Collin Raye Finds Artistic Freedom in New Album ‘Scars’

Why he says the record is “more of an Americana album.”

Written by Bob Paxman
Collin Raye Finds Artistic Freedom in New Album ‘Scars’
Collin Raye; Photo Credit: Lindsey Merrill

Collin Raye can not help but notice the cruel irony. “As fate would have it,” laughs the 60-year-old singer, “I’m releasing my first album [of all-new material] in ten years, and it has to happen now, during a global pandemic.” The album, titled SCARS, is being released on November 20th, and actually marks Raye’s first album of new songs since 2009’s Never Going Back.

For this album, Raye wrote or co-wrote 12 of the 14 tracks, and a few selections, including the title cut and “I’ve Got a Lot to Drink About,” seem well applicable to the current world situation. But in reality, they were written well before the words “COVID-19” became part of our everyday lexicon. The title track “Scars,” written by Collin’s brother Scotty Wray and Tony Ramey, goes back about 20 years, as Raye points out. He wanted to cut it for his record label at the time, but the company execs gave him the thumbs-down. “The label said that this just doesn’t sound like you,” Raye recalls, more matter-of-factly than resentful. “It’s too deep, too wordy. There was always that wall I was running into.”

Collin Raye; Cover art courtesy of Absolute Publicity

The song does deal with fairly harsh realities, delving into the wounds, both emotional and physical, that everyone has endured in life. ‘Some are deep, some are not/Some never hurt at all/Some hurt a lot,’ the opening lines remind us. Perhaps the label balked at the subject matter, presuming it too “down” for the listener. But Raye had a history of exploring social issues, for instance, taking the song “Little Rock,” a song about alcoholism, to the No. 2 spot in 1994. Still, the label didn’t budge, but Raye hung onto “Scars” in hopes of one day recording it for himself. “This time, I said we’re going to cut it,” Raye tells Sounds Like Nashville. “Scotty wrote it for me to record.”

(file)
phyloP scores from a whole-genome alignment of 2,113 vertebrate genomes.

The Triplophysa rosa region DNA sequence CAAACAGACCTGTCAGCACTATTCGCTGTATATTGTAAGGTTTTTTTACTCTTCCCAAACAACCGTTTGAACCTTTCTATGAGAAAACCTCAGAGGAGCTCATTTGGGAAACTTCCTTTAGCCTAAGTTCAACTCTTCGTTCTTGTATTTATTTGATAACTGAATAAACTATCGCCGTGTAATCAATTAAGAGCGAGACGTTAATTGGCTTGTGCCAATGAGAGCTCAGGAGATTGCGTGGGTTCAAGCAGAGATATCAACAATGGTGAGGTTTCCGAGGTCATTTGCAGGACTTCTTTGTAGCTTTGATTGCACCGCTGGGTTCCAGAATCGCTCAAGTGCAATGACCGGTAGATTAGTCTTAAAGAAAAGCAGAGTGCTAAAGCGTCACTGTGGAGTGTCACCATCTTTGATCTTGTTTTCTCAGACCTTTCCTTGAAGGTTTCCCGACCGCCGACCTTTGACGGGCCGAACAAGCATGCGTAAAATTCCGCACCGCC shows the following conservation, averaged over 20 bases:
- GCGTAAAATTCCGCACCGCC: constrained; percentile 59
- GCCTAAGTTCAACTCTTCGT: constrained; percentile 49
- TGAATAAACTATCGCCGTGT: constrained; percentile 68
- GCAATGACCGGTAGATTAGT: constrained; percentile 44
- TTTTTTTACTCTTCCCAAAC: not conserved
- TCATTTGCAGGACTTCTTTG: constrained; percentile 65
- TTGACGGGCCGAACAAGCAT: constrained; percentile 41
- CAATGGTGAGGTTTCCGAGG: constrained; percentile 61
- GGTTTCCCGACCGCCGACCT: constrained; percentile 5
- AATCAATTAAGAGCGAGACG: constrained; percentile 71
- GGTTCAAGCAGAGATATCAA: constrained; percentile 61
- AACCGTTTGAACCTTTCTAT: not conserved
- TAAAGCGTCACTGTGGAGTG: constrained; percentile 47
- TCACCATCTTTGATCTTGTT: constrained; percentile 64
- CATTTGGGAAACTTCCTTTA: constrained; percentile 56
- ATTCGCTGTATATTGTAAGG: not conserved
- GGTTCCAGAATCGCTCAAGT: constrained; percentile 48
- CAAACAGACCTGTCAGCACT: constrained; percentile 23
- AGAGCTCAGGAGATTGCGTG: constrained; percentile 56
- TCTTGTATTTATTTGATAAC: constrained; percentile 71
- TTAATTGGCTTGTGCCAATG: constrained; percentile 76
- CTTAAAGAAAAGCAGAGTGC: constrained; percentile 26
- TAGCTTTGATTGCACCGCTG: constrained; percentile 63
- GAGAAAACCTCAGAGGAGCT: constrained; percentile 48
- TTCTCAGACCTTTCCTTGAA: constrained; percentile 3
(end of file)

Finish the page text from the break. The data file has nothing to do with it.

For a little extra enhancement, Raye brought in Miranda Lambert as a guest vocalist on “Scars.” As many of Lambert’s fans know, Scotty Wray has been the guitarist in her band for a number of years and the two have written songs together. “Miranda has performed that song and she has always loved it,” Raye notes. “I told her I would be honored if she would sing on it for this album. She gave it a little element of coolness.”

So, without any label interference, Raye finally got to scratch that 20-year itch. And overall, he’s made the record that he’ll proclaim he’s always wanted. Easy to see why. Producer David Ferguson handed him the reins, and gave him total control in selecting the songs and interpreting them in whatever style struck his artistic bone. “This album is more of an Americana record,” Raye muses. “To me, that means no rules. You have freedom in the styles you want to do. The album contains several styles – there’s rock, folk, country, many different things that I like. That’s why I say that this is the most artistic record I’ve ever been a part of.”